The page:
The title Pop. 1280 refers to the population of Pottsville, Potts County, the smallest county in an unnamed southern state (probably Texas). At 1,280 people, the town is small enough that everyone knows everyone else, but it is large enough to have separate black and white sections, a train depot, a wharf on the river, and a whorehouse. The time is early in the twentieth century—early enough that when Nick goes to the city, he is impressed by the sight of “two, three auty-mo-biles.” Aside from the train, which Nick takes to the city, everyone either walks or rides horses to get around. This sounds innocent and bucolic, but Thompson drives home the filthy aspects of the time and place—filthy literally and symbolically.

There is very little specific given about Pottsville or any place in the novel. Instead, the settings are almost stage sets. Pottsville is a small town, Anytown USA, where the farmers come to market on Saturday and everyone goes to church on Sunday. There are very few secrets that are actually kept secret, and getting along with the pack is more important than any written law. Ken Lacey’s town is larger (even though it only includes 5,000 people), but it is equally generic. As for the specific interior places of Pottsville—the offices, the farms, the bedrooms—they are approximately as realized as the set on a soap opera. They are there for people to storm in and out of, to fight in, to die in, and that is about all. The same is true for exterior settings. There are, for example, no specifics given about “colored town” or the surrounding woods and river. The result is a focus on the interaction between characters and a generalized sense of small-town degradation.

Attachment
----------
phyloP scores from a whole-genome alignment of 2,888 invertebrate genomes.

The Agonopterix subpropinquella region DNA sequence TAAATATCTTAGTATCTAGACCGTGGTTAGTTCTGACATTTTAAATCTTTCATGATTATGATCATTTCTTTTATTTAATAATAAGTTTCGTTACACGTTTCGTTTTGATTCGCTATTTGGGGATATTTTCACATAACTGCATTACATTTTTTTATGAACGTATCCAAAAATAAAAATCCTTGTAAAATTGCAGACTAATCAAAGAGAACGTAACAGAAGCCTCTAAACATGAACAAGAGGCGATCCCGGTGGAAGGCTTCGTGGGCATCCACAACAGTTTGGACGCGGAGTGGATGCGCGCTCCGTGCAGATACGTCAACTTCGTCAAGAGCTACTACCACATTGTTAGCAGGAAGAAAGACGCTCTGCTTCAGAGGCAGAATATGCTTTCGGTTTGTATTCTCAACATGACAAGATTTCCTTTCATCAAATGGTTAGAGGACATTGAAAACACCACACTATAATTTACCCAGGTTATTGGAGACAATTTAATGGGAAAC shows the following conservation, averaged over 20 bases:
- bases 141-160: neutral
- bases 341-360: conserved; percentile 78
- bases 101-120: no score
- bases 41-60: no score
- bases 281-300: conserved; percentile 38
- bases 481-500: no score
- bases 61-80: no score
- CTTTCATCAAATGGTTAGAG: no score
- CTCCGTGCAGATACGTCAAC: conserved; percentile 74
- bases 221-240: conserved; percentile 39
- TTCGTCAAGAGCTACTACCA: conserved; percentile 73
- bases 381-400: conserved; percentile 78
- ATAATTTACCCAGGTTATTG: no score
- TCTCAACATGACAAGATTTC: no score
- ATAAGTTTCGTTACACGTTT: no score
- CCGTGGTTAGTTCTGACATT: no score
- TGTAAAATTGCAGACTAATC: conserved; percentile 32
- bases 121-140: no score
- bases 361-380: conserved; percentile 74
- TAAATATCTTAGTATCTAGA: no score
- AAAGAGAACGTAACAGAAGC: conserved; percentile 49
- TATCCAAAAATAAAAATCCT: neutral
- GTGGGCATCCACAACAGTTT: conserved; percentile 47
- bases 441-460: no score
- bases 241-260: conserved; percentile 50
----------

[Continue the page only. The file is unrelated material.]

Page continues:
Pop. 1280 Bibliography

Block, Lawrence. 1990. “A Tale of Pulp and Passion: The Jim Thompson Revival.” New York Times, October 14, p. A37. Block provides an extended review of Pop. 1280.

Gumbel, Andrew. 2002. “An American Travesty.” The Spectator, August, 23, p. B01. This article touches on Pop. 1280 only briefly, using it as an analogy in a news story.

Hunter, Stephen. 1994. “French Go Great Guns for America’s Vintage Pulp Crime Novels.” Buffalo News, February 20, p. G3. Hunter discusses Thompson as one example of a writer that French critics have found greater artistic merit in than American critics have.

Kennedy, Douglas. 1995. “Crime Now Pays.” The Times, London (UK), September 10, p. 1. Kennedy discusses Thompson in the process of reviewing the history of the thriller and its relationship to period culture.

Lee, Susanna. 2003. “The Menace of the Post-Hardboiled Maverick: Jim Thompson’s Pop. 1280 and Modern Television Detective Drama.” Journal of Popular Culture, 37(1): 43-55. This article provides an analysis of Thompson’s novel in relation to the hard-boiled tradition and contemporary culture.

Lukas, Paul. 1998. “The Long and Winding Read.” Money, Vol. 27, Issue 12. This brief article treats Pop. 1280 as simple escapism, essentially dismissing its importance.

Matthews, Tom. 1997. “Death Becomes Him.” The Independent, May 19, p. 12. This brief article provides an overview of Thompson’s work and his contemporary revival.

Polito, Robert. 1995. Savage Art: A Biography of Jim Thompson. New York: Alfred A. Knopf. Polito’s biography provides considerable information on the parallels between this novel and Thompson’s life.

Salm, Arthur. 1991. “Return to the Bloody, Hard World of Thompson Noir.” San Diego Tribune, December 20, p. C3. Salm discusses the reissue of Thompson’s works and how they have influenced recent literary trends, particularly cyberpunk.

Solomon, Charles. 1990. “Pop. 1280 by Jim Thompson.” Los Angeles Times, October 28, p. 14. Solomon gives a brief review on the novel’s reissue. The piece is largely a summary, with some praise.